Saliency-guided Graphics and Visualization

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Kim, Youngmin
Varshney, Amitabh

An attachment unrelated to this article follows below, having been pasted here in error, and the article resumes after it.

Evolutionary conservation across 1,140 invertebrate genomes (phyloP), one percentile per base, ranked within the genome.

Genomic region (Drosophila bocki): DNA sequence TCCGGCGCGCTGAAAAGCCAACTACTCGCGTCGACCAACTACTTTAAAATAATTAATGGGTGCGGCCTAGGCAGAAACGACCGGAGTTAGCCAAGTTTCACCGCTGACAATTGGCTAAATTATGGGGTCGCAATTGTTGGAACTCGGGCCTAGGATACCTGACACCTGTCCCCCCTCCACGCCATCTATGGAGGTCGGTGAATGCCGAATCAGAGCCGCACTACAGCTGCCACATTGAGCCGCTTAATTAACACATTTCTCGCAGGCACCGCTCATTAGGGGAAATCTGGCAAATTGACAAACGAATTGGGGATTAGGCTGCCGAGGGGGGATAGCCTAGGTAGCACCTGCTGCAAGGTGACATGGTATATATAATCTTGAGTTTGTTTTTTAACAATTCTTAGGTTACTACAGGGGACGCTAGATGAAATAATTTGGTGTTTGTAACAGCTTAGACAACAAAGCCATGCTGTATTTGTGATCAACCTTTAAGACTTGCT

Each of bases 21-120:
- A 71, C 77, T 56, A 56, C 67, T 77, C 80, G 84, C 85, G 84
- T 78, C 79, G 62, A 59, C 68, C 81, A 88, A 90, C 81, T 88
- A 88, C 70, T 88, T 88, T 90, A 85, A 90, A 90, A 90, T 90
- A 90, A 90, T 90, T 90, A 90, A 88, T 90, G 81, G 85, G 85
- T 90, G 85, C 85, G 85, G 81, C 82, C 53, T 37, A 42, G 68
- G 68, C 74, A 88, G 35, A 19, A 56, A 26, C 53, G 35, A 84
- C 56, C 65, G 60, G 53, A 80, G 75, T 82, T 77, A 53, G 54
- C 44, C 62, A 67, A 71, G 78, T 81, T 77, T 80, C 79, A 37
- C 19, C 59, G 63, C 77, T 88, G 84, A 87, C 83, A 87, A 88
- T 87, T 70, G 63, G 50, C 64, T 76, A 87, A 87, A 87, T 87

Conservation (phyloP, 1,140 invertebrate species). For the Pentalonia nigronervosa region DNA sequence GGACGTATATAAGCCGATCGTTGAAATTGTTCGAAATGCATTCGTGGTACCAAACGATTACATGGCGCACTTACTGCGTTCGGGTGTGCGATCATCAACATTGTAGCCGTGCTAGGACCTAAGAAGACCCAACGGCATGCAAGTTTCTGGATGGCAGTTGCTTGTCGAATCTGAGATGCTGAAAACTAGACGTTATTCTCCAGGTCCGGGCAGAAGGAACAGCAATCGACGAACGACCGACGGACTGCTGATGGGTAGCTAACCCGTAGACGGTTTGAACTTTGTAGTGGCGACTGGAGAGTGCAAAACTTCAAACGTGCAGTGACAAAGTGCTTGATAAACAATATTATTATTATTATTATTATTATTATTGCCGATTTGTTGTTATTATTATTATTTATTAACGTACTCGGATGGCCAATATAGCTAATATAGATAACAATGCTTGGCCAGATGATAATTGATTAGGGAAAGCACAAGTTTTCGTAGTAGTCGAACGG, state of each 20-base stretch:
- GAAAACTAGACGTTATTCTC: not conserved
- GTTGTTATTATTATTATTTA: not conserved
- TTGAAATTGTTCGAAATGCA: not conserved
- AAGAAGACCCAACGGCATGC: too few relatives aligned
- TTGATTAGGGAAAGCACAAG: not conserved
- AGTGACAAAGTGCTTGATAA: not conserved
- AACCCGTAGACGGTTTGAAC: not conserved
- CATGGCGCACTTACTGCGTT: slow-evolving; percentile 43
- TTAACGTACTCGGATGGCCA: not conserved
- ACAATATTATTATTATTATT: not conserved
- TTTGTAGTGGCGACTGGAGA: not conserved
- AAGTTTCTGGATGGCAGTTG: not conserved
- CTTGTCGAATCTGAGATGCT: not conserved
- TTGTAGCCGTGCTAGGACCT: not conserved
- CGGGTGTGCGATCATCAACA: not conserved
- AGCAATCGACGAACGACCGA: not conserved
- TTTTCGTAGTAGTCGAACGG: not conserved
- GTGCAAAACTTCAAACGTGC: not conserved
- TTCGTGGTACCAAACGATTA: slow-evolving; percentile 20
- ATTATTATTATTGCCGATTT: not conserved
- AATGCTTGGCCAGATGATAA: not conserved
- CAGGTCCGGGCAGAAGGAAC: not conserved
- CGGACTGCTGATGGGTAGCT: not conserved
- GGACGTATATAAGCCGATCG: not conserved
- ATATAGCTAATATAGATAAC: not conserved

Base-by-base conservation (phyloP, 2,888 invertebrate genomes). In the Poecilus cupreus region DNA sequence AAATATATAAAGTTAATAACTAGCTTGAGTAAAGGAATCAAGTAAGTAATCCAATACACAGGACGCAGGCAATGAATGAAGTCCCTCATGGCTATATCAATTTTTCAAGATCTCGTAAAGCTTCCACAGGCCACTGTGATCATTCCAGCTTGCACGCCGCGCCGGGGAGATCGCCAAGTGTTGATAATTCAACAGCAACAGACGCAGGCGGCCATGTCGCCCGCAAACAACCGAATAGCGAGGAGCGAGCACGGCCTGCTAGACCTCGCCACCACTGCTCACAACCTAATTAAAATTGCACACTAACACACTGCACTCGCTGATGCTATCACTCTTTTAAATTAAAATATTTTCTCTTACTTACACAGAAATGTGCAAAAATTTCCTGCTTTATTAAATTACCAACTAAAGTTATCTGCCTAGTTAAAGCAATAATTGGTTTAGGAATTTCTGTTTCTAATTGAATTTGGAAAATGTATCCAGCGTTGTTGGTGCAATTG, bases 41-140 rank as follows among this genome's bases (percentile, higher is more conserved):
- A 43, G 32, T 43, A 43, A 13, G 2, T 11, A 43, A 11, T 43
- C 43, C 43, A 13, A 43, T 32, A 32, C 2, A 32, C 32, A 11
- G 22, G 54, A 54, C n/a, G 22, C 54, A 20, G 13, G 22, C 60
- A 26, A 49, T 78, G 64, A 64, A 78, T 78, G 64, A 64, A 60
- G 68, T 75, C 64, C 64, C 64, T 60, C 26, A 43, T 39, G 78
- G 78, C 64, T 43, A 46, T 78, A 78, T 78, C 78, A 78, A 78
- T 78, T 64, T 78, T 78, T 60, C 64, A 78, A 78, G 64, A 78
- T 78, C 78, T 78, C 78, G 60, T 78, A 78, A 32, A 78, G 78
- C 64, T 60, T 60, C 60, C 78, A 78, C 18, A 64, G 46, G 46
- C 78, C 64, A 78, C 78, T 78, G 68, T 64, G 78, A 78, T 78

In this dissertation, we show how we can use principles of saliency to enhance depiction, manage visual attention, and increase interactivity for 3D graphics and visualization. Current mesh saliency approaches are inspired by low-level human visual cues, but have not yet been validated. Our eye-tracking-based user study shows that the current computational model of mesh saliency can well approximate human eye movements. Artists, illustrators, photographers, and cinematographers have long used the principles of contrast and composition to guide visual attention. We present a visual-saliency-based operator to draw visual attention to selected regions of interest. We have observed that it is more successful at eliciting viewer attention than the traditional Gaussian enhancement operator for visualizing both volume datasets and 3D meshes. Mesh saliency can be measured in various ways. The previous model of saliency computes saliency by identifying the uniqueness of curvature. Another way to identify uniqueness is to look for non-repeating structure in the middle of repeating structure. We have developed a system to detect repeating patterns in 3D point datasets. We introduce the idea of creating vertex and transformation streams that represent large point datasets via their interaction. This dramatically improves arithmetic intensity and addresses the input geometry bandwidth bottleneck for interactive 3D graphics applications. Fast-previewing of time-varing datasets is important for the purpose of summarization and abstraction. We compute the salient frames in molecular dynamics simulations through the subspace analysis of the protein's residue orientations. We first compute an affinity matrix for each frame i of the simulation based on the similarity of the orientation of the protein's backbone residues. Eigenanalysis of the affinity matrix gives us the subspace that best represents the conformation of the current frame i. We use this subspace to represent the frames ahead and behind frame i. The more accurately we can use the subspace of frame i to represent its neighbors, the less salient it is. Taken together, the tools and techniques developed in this dissertation are likely to provide the building blocks for the next generation visual analysis, reasoning, and discovery environments.